Eukaryotic cells express a large variety of ribonucleic acid-(RNA)-binding proteins (RBPs) with diverse affinity and specificity towards target RNAs that play a crucial role in almost every aspect of RNA metabolism. In addition, specific domains in RBPs impart catalytic activity or mediate protein–protein interactions, making RBPs versatile regulators of gene expression. In this review, we elaborate on recent experimental and computational approaches that have increased our understanding of RNA–protein interactions and their role in cellular function. We review aspects of gene expression that are modulated post-transcriptionally by RBPs, namely the stability of polymerase II-derived mRNA transcripts and their rate of translation into proteins. We further highlight the extensive regulatory networks of RBPs that implement a combinatorial control of gene expression. Taking cues from the recent development in the field, we argue that understanding spatio-temporal RNA–protein association on a transcriptome level will provide invaluable and unexpected insights into the regulatory codes that define growth, differentiation and disease.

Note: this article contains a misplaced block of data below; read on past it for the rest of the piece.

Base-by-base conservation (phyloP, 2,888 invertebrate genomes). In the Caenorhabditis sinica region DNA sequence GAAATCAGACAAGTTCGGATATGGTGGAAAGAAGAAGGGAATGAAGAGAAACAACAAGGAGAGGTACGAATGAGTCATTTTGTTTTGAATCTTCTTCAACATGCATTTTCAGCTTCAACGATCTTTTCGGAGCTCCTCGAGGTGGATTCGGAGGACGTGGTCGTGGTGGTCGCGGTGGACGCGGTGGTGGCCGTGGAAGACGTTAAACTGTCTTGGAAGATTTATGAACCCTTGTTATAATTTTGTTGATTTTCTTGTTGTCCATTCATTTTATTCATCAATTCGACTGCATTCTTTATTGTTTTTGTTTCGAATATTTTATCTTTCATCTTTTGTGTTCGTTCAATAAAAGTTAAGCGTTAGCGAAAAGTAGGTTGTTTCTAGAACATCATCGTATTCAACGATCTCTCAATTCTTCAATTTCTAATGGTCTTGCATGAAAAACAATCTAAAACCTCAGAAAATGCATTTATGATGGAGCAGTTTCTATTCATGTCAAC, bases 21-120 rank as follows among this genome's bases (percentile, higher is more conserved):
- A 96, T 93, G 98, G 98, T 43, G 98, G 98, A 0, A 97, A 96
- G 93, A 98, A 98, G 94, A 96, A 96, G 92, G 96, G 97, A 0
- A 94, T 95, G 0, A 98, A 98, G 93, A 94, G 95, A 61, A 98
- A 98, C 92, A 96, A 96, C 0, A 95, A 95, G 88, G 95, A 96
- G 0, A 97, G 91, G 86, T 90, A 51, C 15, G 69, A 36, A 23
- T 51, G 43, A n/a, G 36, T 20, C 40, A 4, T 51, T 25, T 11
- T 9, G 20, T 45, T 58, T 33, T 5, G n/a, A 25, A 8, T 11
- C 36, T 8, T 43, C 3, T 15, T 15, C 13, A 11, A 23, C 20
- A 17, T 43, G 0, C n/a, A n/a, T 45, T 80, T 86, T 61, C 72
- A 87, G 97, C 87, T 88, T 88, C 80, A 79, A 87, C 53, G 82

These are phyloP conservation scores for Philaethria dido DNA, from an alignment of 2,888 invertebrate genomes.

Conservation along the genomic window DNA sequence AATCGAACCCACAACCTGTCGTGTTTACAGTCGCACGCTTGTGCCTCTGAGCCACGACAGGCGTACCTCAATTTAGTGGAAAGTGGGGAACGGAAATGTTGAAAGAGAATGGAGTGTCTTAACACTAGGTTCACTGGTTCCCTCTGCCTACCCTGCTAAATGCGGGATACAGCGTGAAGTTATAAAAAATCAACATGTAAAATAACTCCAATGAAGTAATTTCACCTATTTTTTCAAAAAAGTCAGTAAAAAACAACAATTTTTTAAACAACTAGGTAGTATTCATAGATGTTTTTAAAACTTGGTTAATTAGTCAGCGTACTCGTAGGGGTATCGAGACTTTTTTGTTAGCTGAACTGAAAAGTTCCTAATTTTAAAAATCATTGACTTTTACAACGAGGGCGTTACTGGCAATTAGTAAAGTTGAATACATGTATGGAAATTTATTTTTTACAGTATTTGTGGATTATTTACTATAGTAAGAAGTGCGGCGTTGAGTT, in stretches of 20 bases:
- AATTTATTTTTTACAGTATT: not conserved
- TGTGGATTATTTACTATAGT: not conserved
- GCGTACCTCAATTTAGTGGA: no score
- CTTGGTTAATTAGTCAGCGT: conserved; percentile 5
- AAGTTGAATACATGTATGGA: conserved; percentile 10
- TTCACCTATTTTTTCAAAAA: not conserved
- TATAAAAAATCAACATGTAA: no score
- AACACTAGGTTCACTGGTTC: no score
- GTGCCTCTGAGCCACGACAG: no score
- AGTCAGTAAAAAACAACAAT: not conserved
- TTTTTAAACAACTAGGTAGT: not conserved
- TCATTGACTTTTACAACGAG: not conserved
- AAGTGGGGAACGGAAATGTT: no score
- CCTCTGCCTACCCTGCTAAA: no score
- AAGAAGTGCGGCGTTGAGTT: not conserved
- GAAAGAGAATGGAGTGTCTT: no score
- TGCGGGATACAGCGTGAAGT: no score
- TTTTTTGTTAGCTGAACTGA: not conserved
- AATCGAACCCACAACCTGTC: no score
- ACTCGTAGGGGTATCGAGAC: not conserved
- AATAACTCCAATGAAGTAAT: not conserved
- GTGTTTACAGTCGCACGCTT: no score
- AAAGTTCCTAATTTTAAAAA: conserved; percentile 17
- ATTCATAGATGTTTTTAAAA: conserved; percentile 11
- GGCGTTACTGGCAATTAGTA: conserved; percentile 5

RNA-binding proteins; RNA-binding domains; RBP–RNA interaction; RBP regulatory networks; RBP target identification
We have analyzed the transcription of a recently isolated human 7S K RNA gene in vitro and in vivo. In contrast to hitherto characterized class III genes (genes transcribed by RNA polymerase III), the coding sequence of this gene is not required for faithful and efficient transcription by RNA polymerase III. In fact, a procaryotic vector DNA sequence was efficiently transcribed by RNA polymerase III under the control of the 7S K RNA gene upstream sequence in vitro and in vivo. S1-nuclease protection analyses confirmed that the 7S K 5'flanking sequence was sufficient for accurate transcription initiation. These data demonstrate that 7S K DNA represents a novel class III gene, the promoter elements of which are located outside the coding sequence.